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French Toast recipe: Does this sound good?

6 eggs beaten
1 cup heavy cream
1 cup orange juice
1 loaf challah bread
Powdered sugar

You know the drill. Mix, soak overnight, fry up in the morning. Serve with fresh fruit and syrup.

I have a special breakfast coming up and I'm thinking of serving this. What do you think? I need something easy with no fuss. Is this too heavy? What is your best French Toast recipe with sides?

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  1. This baked blueberry pecan french toast is great. And you can assemble it the night before. In my experience, it took longer to cook than the recipe suggests, so you might plan for that. Could have been that I used a deeper pan, though...


    1. If you soak the challah overnight, I think it will fall apart when you try to pick it up to fry it. You could just soak in the pan and bake. It'd be sort of a bread pudding thing but easy to prepare and serve. I'd put some orange zest in the batter to give it more orange-y flavor. Maybe half-n-half instead of heavy cream? How about chocolate chips sprinkled in?

      5 Replies
      1. re: peppatty

        I agree that it will fall apart. I made french toast from challah Sunday, fresh and it began to fall apart almost immediately upon hitting the batter. Challah is very soft, it won't hold up overnight and will wind up, like Peppatty mentioned, like a bread pudding. The flavors sound great tho!

        BTW, the french toast I made had Mulled Cider spice in it. I had bought a package in a local nursery the other weekend (can't remember it off-hand, I want to say something British like Kings or Crown Royal). It came with a recipe sheet which included the french toast one. The usual eggs, milk, 2 teaspoons of the mulled cider mix and some vanilla. I used challah bread for it.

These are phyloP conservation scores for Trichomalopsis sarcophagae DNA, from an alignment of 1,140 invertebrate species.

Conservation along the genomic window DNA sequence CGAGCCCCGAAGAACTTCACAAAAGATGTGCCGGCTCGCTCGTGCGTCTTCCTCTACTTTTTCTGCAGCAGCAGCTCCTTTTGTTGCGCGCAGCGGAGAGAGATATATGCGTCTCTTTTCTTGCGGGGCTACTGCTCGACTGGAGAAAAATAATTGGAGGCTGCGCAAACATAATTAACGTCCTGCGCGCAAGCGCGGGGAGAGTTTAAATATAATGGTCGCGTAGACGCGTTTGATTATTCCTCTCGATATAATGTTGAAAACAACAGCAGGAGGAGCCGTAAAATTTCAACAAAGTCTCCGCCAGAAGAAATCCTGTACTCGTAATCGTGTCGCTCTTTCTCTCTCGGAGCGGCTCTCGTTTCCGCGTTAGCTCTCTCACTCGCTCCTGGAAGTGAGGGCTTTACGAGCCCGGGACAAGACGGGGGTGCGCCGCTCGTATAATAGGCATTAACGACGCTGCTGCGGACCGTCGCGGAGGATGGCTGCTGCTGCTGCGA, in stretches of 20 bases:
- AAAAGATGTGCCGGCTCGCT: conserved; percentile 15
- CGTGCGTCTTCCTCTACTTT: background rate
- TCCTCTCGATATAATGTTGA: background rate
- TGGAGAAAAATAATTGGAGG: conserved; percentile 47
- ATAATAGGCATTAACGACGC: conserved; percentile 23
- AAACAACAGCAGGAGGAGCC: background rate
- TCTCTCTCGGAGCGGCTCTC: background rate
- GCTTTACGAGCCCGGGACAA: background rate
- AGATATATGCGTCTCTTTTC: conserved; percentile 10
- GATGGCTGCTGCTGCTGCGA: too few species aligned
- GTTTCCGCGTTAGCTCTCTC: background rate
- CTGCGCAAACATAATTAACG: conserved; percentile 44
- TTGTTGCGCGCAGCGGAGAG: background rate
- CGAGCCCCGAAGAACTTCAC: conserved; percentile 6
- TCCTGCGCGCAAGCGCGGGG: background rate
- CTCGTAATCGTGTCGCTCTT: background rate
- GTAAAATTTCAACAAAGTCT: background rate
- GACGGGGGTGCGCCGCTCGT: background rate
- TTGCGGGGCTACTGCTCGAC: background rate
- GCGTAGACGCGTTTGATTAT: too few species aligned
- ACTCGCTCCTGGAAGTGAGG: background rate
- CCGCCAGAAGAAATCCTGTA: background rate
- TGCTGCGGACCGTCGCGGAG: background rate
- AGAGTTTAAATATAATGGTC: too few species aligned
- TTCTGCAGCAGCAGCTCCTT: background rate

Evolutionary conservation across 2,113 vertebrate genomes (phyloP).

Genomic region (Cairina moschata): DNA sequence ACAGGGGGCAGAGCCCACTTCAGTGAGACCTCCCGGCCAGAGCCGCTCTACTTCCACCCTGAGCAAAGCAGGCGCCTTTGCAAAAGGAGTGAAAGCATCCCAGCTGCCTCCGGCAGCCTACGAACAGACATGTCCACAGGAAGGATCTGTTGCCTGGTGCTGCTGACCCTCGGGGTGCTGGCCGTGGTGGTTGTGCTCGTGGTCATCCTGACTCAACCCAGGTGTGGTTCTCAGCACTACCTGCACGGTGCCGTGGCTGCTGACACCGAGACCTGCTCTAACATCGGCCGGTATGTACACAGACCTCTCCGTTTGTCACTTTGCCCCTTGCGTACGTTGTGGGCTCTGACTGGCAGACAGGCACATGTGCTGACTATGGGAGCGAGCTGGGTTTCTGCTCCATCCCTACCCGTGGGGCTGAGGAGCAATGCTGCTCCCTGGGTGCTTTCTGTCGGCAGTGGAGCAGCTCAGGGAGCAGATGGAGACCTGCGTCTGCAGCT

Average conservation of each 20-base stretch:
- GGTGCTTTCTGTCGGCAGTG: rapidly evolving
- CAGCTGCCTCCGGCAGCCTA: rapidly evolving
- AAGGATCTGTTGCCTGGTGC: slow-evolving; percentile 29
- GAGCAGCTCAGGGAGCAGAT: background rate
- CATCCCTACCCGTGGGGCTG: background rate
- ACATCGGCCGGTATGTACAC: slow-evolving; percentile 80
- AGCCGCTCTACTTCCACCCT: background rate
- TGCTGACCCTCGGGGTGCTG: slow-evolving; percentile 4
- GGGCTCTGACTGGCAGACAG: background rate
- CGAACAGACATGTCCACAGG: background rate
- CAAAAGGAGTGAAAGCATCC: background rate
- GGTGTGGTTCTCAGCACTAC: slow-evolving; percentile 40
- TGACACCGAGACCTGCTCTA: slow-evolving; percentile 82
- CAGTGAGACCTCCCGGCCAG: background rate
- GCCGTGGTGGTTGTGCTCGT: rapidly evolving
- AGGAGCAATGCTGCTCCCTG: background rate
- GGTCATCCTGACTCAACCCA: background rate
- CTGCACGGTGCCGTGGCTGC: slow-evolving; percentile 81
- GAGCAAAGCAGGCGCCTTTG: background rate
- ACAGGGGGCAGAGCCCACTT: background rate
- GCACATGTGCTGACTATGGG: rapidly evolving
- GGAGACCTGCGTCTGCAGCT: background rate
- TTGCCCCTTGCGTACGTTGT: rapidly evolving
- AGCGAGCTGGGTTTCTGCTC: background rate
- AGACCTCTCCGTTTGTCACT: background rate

It was quite tasty, had the undertone of the mulling spices to it, but not overwhelmingly so. I think the recipe could have stood up to a bit more than called for of the spice. I don't know if you could replicate this with other mulling spice mixtures - this one was quite a pulvarized powder, no sticks and twigs LOL. It was a nice change from the usual. I just served it with bacon - a simple breakfast for my husband and I.

        1. re: peppatty

          You soak it overnight then BAKE it in the casserole dish. It is delicious.

          1. re: MeffaBabe

            This sounds alot like a baked french toast that I made once and it was fantastic, just unbelieveable. Rich but wonderful. I was sorry I lost the recipe and can't recall the source. I think I may have used french bread, not challah.

          2. re: peppatty

            I am a bit surprised by the unanimity of opinion that challah is sure to disintegrate if soaked overnight. When I make French toast, I always use challah and I usually soak it overnight, and it holds up perfectly well.

            However, I always slice challah nice and thick for French toast, maybe 2 inches thick. I'd agree that slices produced by your standard bakery bread slicing machine might indeed fall apart.

            1. re: Pumpkinseed

              I suppose it would depend on the brand of challah you get? I normally buy the Semifreddi challah here in the sf bay area and as soon as it's saturated it becomes very fragile.

          3. You might consider using brioche instead of challah. It makes beautiful french toast. I still wouldn't soak it overnight though.

            1 Reply
            1. re: cheryl_h

              I use pannetone when I find it on sale, and wouldn't soak it overnight either.

            2. I saw a baked french toast recipe that was made with croissants, split in half lengthwise and layered with the mixture poured over them, and I think a sprinkle of nuts. I would think those would stand up a bit better and not be so "bread pudding"-like. (Haven't tried it though.)